We already know Baez will do whatever it takes to get (and stay) there.

 

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  • I can only sepak for myself - but I would love to see Baez get some play in Wrigley in September - but will understand completely if either roster space limitations, or decisions based on his 'clock' starting keep him in Iowa until Next May.

    If he is going to play 2B this season - that does mean that somebody on the ML-roster is going to have to go. Obviously, that would mean an elimination of one of Bonifacio (given - AA slots in well for him), Barney, Valbuena, or one of Sweeney or Schierholtz.

  • In reply to drkazmd65:

    Frankly, I'm tired of worrying about a player's "clock." How about this: Let's get the best players in the organization on the same team and see what they can do. I have been patient for 4 years believing a full rebuild is the right thing to do. However, at this point, they are obviously just trying to be bad. I can't get onboard with that. The main point is how Soler is still in AA. He is a better option than the likes of Schierholtz / Ruggiano / Coghlan / Lake and he already has an MLB contract. Why not call him up? Because the FO wants to showcase these players while fans suffer through a combined .200 BA. It really is time to start calling these guys up and seeing what they can do. These players aren't running short on options and they are already on the 40 man.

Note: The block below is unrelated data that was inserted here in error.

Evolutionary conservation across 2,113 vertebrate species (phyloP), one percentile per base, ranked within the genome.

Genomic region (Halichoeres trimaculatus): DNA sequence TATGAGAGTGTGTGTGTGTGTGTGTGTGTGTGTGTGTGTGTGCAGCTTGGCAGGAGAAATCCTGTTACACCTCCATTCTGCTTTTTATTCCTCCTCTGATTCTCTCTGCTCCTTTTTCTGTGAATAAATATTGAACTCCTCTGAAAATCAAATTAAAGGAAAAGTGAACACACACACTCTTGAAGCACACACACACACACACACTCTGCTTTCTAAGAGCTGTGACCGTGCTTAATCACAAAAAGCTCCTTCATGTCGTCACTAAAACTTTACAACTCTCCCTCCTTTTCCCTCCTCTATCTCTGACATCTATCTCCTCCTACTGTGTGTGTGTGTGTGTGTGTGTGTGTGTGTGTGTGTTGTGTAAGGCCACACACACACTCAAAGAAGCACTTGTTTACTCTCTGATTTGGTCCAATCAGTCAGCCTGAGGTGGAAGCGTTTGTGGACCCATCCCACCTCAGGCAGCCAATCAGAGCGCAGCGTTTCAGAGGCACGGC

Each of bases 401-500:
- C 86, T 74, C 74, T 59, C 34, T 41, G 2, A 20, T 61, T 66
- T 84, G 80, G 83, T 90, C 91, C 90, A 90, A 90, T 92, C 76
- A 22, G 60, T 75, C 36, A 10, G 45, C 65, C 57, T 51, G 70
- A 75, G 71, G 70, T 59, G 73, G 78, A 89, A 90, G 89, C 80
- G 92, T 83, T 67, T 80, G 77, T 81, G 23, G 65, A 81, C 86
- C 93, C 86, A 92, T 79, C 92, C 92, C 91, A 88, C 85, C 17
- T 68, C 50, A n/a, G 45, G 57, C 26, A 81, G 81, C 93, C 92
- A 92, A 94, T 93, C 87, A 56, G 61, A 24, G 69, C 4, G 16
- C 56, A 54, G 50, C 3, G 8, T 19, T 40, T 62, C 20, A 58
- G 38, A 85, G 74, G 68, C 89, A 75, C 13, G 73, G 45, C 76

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    In reply to joec6108: